Recent years have seen a significant shift in underwriting methodology, with the demand for simplified issue (SI) insurance increasing for all types of risk, from life to disability products.
The ideal SI product balances streamlined processes that drive sales volume with the ability to manage risk.
Simplified issue has many definitions globally. In the U.S., for example, SI generally refers to the process of determining coverage using a full application, but without medical examinations or bodily fluid tests.
In Asia, SI most commonly describes an initial screening process using 3-5 yes/no questions to determine whether an applicant continues to straight-through processing (STP), is subject to further underwriting, or is declined coverage. With such important outcomes based on so few questions, the information requested, the language used, and the way the questions are presented deserve meticulous attention.
1. Use clear language.
Questions with complex medical terms can lead to erroneous responses or failure to complete the application. Substitute with common language wherever possible.
arrhythmia = irregular heartbeat
myocardial infarction = heart attack
cerebrovascular accident = stroke
2. Be concise – avoid too many ands and ors.
Overly complex questions may cause an applicant to answer “no” by mistake. The result: substandard cases moving on to STP – and potential legal challenges from confused applicants should the insurer rescind coverage due to lack of disclosure.
Don’t do this:
Have you been advised to be hospitalized for treatment of a medical condition or scheduled for a surgical operation that has not been performed, or had any accident or sickness necessitating you being under medication or drug for more than 14 days, or undergone any surgical operation at a hospital or clinic, or undergone any diagnostic test or investigations (including X-rays, ECGs, blood tests, biopsies), or been under observation?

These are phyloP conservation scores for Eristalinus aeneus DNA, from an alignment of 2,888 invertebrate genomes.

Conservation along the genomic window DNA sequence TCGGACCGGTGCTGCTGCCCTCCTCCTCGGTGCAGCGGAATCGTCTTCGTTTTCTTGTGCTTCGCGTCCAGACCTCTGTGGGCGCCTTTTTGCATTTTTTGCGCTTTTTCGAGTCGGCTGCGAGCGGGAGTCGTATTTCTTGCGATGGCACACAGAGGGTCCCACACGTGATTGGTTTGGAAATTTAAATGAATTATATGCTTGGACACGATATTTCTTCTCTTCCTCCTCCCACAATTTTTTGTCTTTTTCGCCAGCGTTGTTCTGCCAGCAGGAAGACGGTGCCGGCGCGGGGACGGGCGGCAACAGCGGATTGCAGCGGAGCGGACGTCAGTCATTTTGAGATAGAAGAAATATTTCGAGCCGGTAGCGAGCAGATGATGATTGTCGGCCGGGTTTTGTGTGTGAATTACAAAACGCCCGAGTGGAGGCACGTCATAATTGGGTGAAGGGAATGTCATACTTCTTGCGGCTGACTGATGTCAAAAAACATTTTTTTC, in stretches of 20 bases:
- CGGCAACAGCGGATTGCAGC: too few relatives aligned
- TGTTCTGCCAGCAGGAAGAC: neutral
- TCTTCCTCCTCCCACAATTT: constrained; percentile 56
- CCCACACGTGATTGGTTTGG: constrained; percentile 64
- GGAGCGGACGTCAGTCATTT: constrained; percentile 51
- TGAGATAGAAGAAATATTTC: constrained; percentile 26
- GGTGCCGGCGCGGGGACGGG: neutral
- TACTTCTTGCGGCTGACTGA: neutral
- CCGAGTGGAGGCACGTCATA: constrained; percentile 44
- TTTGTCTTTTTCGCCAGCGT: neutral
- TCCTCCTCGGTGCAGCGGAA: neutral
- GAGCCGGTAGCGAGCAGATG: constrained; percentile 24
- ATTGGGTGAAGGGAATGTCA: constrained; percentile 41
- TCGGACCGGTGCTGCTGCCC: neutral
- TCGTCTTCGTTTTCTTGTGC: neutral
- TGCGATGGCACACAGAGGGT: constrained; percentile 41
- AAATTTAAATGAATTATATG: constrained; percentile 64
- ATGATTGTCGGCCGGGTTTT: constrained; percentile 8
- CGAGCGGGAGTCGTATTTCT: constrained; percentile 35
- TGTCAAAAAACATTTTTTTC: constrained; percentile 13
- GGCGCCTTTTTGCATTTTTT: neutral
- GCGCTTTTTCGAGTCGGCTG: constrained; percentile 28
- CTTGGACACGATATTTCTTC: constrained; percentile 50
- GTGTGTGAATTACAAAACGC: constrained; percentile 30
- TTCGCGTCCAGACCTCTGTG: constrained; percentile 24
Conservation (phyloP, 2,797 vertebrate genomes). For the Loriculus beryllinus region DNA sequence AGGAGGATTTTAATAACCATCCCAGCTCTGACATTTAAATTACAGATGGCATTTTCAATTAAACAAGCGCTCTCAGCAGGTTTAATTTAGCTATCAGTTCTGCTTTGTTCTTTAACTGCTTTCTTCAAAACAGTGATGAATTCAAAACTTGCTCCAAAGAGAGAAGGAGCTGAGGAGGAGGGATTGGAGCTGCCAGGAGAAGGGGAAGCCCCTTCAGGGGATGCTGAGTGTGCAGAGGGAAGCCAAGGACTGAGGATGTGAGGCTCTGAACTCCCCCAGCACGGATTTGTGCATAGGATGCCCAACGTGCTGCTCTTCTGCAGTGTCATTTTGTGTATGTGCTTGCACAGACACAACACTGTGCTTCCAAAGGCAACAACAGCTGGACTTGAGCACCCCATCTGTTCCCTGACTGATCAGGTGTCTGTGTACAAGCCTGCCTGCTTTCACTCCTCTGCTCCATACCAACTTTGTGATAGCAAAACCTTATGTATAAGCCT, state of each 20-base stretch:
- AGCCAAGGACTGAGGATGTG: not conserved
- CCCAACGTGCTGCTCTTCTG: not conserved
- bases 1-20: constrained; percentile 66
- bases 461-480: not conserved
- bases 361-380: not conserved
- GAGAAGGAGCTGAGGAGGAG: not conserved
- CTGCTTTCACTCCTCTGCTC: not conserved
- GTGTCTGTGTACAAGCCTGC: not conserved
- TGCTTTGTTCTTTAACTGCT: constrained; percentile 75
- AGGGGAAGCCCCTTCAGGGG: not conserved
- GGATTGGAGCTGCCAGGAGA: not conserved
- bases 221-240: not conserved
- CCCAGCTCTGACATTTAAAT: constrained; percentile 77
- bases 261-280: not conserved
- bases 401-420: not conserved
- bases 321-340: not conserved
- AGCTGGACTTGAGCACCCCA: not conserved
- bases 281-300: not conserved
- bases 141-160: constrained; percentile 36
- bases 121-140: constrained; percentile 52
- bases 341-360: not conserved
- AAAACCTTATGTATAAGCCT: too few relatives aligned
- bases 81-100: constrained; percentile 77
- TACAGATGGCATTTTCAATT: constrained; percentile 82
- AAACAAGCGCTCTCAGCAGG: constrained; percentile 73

In the last 5 years, have you been hospitalized or received any treatment or medication for a continuous period of more than 7 days?
3. Clarify questions to avoid asking about trivial information.
We all experience health issues such as the common cold, the flu, or temporary physical discomfort from time to time. These ailments have no significance from an underwriting point of view. Incorporating clarifications can reduce the chances of applicants answering “yes” to vague questions, thus unnecessarily eliminating themselves from coverage.
Don’t do this:
Have you visited a doctor in the past year?
Have you visited a doctor in the past year other than for a routine checkup, vaccination, or treatment of the common cold or flu?
4. Customize questions to capture only relevant risks.
Don’t do this:
Have you ever had, been told you had, or been treated for high blood pressure, stroke, chest pain, heart disease, kidney disease, diabetes, respiratory disorder, thyroid disease, nervous system or mental disease, urogenital disease, digestive problems, liver problems, blood disease, cancer, AIDS, or any other diseases not mentioned above?
This list of conditions is staggering enough, but the far-reaching nature of the body’s systems makes this question particularly confounding. For example, “digestive problems” could include a relatively trivial condition such as mild gastritis or food poisoning, and “any other diseases” opens the question up to all less serious, non-life-threatening conditions.
Also, the phrase “have you ever had” is open-ended and will test the memory of the applicant. This may be appropriate for significant conditions, but for others, consider adding a defined time limit or using a well-designed catch-all question.
Have you ever had cancer, heart disease, or a stroke?
In the last 2 years, have you been hospitalized for ‘x’ number of days or more?
5. Engage the Customer
How customers are presented with questions can influence the manner in which they respond. There are numerous distribution channels for SI products where an underwriter may wish to modify key phrases, including:
- over a telephone with a supported script
- e-application with built-in reflexive questions
- over the counter by a bank employee, untrained in medical terminology
Of course, bringing an SI product to market requires more than a few good questions. Insurers must analyze benefits covered, pricing assumptions, term of the product, use of exclusions, demographics, distribution, and competing products, among other considerations. Nevertheless, knowing what to ask and how to ask it can be the key to a successful product.